I am now learning Perek Gimmel of Shmuel with my students. I noticed some interesting things.
1. Perek Gimmel opens with some gorgeous poetry.
; וּדְבַר-יְהוָה, הָיָה יָקָר בַּיָּמִים הָהֵם--אֵין חָזוֹן, נִפְרָץ
וְעֵלִי שֹׁכֵב בִּמְקוֹמוֹ; וְעֵינָו הֵחֵלּוּ כֵהוֹת
Loosely translated, this means:
And the word of God was precious in those days/ There were no widespread visions
And Eli slept in his place/ And his eyes were dimmed
I realized that on the literal level, Eli is blind. But on the metaphorical level, the reason the word 'chazon' is used here rather than the word 'nevuah' is because of the poetry. "There were no widespread visions/ Eli's eyes were dimmed." The suggestion is that Eli used to have prophecy but now his eyes have dimmed; his prophecy is gone. This sets up the perek beautifully for Shmuel's induction as a prophet.
2. In Perek Bet, the sons of Eli are described in the following manner:
וּבְנֵי עֵלִי, בְּנֵי בְלִיָּעַל: לֹא יָדְעוּ, אֶת-יְהוָה
Imagine my surprise when I saw Shmuel described in the following way in Perek Gimmel:
וּשְׁמוּאֵל, טֶרֶם יָדַע אֶת-יְהוָה; וְטֶרֶם יִגָּלֶה אֵלָיו, דְּבַר-יְהוָה
There's the obvious distinction that the word 'terem' is used in context of Shmuel. Shmuel did not yet know the Lord, but he was soon to know him. Still, it seems odd language to echo. The sons of Eli did not know the Lord and Shmuel did not yet know the Lord.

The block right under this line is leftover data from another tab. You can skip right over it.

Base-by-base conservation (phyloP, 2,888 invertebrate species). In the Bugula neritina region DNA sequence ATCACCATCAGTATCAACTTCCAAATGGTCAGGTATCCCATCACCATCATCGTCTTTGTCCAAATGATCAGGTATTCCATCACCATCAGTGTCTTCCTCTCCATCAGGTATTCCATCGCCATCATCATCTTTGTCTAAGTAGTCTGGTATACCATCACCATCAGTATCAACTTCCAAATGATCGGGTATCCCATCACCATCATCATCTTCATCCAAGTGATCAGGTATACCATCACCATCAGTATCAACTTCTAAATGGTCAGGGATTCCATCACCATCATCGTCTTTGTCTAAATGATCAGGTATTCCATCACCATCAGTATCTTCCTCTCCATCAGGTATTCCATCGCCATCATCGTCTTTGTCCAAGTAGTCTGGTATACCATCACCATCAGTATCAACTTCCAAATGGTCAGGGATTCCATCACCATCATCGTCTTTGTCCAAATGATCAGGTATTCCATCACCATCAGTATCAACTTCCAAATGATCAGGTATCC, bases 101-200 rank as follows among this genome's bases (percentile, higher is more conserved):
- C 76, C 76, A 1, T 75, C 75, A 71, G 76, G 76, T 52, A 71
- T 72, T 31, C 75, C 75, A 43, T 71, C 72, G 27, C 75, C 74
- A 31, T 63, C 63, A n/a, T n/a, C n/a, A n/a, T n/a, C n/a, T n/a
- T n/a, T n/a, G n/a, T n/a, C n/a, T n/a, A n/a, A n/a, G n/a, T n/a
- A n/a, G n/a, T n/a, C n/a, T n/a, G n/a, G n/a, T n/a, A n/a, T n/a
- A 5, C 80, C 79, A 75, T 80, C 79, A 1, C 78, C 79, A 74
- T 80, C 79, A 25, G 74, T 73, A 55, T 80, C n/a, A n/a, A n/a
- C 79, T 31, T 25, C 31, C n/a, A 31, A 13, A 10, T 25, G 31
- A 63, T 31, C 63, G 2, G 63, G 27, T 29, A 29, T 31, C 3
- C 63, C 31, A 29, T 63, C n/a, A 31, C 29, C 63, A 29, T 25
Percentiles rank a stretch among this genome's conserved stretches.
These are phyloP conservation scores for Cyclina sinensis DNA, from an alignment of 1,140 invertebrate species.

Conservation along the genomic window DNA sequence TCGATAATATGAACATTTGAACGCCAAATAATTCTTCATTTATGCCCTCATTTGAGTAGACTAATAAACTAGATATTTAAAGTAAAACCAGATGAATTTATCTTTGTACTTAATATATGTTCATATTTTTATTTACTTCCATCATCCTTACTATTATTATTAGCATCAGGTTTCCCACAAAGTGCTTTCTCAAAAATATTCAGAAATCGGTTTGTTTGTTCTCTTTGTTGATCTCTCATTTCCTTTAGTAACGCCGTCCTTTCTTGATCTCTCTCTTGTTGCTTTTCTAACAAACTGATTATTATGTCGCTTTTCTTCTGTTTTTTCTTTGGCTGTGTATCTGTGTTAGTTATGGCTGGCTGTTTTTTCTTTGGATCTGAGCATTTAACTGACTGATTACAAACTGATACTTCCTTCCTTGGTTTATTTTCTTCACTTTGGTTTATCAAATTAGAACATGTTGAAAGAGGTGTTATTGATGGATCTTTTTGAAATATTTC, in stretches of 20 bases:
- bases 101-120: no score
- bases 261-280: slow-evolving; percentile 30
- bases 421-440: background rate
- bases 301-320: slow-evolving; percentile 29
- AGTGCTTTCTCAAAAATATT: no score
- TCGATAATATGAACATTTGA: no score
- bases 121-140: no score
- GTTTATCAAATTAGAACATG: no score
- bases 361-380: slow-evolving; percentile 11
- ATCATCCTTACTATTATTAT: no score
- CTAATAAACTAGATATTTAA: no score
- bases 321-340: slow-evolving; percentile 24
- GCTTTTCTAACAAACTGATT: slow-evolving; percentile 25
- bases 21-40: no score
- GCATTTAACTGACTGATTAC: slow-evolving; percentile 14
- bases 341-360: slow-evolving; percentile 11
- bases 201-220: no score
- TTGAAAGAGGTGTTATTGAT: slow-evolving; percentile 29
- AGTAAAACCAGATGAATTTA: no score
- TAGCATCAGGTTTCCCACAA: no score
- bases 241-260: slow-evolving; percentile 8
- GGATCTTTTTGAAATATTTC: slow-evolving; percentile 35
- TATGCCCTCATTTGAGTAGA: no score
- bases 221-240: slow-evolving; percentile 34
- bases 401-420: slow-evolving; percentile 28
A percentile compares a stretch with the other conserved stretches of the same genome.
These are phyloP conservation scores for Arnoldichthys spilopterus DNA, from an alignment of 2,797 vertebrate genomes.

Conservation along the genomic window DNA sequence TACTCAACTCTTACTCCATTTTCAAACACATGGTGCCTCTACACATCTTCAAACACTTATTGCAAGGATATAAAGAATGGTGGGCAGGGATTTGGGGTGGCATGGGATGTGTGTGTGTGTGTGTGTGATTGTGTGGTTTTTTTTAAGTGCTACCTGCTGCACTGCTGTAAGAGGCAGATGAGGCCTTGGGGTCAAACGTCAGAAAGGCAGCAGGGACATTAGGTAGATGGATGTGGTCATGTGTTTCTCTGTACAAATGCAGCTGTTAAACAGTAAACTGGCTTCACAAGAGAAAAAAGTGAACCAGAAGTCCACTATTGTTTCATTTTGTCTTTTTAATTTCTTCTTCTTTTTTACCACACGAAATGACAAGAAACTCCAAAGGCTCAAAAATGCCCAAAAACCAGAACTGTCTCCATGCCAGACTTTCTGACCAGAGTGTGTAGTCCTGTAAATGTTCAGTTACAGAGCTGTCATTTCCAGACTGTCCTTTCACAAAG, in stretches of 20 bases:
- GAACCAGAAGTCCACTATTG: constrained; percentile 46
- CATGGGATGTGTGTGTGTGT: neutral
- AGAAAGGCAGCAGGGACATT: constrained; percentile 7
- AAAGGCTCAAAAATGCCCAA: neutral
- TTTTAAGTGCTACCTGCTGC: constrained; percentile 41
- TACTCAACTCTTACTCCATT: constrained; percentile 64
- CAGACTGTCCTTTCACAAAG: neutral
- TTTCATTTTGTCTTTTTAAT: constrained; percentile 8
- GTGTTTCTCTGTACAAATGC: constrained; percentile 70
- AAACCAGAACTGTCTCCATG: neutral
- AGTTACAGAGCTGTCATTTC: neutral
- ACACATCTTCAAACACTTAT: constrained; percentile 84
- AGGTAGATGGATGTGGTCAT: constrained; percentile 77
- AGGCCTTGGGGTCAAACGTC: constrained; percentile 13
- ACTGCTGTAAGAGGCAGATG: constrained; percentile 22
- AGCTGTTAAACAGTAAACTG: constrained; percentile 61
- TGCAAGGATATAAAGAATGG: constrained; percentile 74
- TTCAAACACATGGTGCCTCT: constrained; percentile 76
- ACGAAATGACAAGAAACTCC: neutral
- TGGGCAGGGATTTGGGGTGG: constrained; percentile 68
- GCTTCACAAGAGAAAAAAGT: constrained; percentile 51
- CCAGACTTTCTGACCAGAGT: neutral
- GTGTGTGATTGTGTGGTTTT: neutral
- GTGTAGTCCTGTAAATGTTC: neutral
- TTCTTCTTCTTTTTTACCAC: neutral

Rashi must have seen this, because he immediately explains that this is referring to the fact that Shmuel had not yet experienced the phenomenon of prophecy, and this is what it refers to.
But I think this also speaks to a difference in attitude. The sons of Eli did not know the Lord in a sense that was utterly final. They had not encountered Him, despite their service, and they were not open to encountering Him. In contrast, Shmuel did not yet know the Lord. He too had not encountered God, but he was open to it. He would welcome God when he found Him, not push him away.
We too need to remember to be open to the hand of God in our lives. When we approach life with an attitude that things are not final, they are simply not yet, we are able to live with that sense of hope and wonder that characterized our greatest leaders.